The rate of congenital syphilis (CS) in the United States reached a low of 8.4 cases per 100,000 live births in 2012 after four years of steady decline. However, between 2012 and 2014, the national CS rate spiked 38 percent overall. This increase reflected a 22 percent hike in the combined rate of primary and secondary syphilis among women during the same period.
This information was released in the Nov. 13 issue(www.cdc.gov) of the CDC's Morbidity and Mortality Weekly Report (MMWR), in which the agency suggested that each case of CS results from missed opportunities for prevention in the health care system and the public health sector.
Two major opportunities to prevent CS, according to the CDC, are primary prevention of syphilis among women of reproductive age and men who have sex with women, as well as prevention of mother-to-infant transmission among infected pregnant women.
Accordingly, the agency recommends that all pregnant women be screened for syphilis at their first prenatal visit. Women at increased risk for syphilis and women who live in geographic areas with high morbidity levels should also be screened at the beginning of their third trimester and again at delivery.
For its part, the U.S. Preventive Services Task Force (USPSTF) recommends that clinicians screen all pregnant women(www.uspreventiveservicestaskforce.org) for syphilis infection, as well as people at increased risk(www.uspreventiveservicestaskforce.org) for infection. The AAFP's recommendations on syphilis screening mirror those of the USPSTF.
- The Nov. 13 Morbidity and Mortality Weekly Report highlighted a 38 percent increase in congenital syphilis (CS) in the United States from 2012-2014.
- All racial and ethnic groups experienced increases in both case counts and rates of CS from 2012 to 2014, with rates among whites, Hispanics and blacks increasing 61 percent, 39 percent and 19 percent, respectively.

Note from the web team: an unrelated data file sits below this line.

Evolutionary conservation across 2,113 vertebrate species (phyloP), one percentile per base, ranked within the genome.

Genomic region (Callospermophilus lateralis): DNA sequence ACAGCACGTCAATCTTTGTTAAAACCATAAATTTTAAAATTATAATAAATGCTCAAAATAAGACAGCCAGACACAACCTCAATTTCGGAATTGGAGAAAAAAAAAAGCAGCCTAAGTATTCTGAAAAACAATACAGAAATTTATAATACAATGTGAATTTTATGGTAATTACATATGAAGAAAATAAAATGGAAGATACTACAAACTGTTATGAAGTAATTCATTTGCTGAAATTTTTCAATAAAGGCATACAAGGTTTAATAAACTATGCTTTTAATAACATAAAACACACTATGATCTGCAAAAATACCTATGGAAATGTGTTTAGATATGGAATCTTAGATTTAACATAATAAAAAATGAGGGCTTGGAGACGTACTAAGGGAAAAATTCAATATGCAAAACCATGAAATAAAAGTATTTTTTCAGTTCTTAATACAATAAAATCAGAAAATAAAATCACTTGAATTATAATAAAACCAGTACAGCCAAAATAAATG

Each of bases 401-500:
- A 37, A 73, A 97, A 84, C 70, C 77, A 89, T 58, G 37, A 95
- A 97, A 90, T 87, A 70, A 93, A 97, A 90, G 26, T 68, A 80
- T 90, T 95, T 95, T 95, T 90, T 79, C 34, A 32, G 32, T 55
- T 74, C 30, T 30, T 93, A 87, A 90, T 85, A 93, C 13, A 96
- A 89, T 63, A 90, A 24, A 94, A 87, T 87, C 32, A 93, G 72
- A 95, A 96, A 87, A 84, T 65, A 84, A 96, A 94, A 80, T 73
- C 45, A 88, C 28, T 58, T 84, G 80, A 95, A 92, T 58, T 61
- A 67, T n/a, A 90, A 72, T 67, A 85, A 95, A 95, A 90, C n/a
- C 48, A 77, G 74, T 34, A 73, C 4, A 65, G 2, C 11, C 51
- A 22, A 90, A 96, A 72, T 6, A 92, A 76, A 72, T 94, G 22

- The CDC explained that two opportunities to prevent CS are primary prevention of syphilis among women of reproductive age and men who have sex with women, as well as prevention of mother-to-infant transmission among infected pregnant women.
The MMWR report said a substantial percentage of CS cases can be attributed to a lack of prenatal care, but even among those receiving some prenatal care, the detection and treatment of maternal syphilis often occurs too late to prevent CS.
The CDC said health professionals who provide prenatal care should partner with health departments and other local organizations to remove barriers for vulnerable pregnant women to receive early and adequate prenatal care. Women who are uninsured or underinsured or who have substance use issues are at greatest risk to receive inadequate or no prenatal care and are at greater risk for CS.
Benzathine penicillin G is the only known effective treatment for preventing CS, and maternal treatment is considered inadequate if initiated too late (less than 30 days before delivery), if a nonpenicillin therapy is administered or if the dose of penicillin administered is inadequate for the mother's stage of syphilis.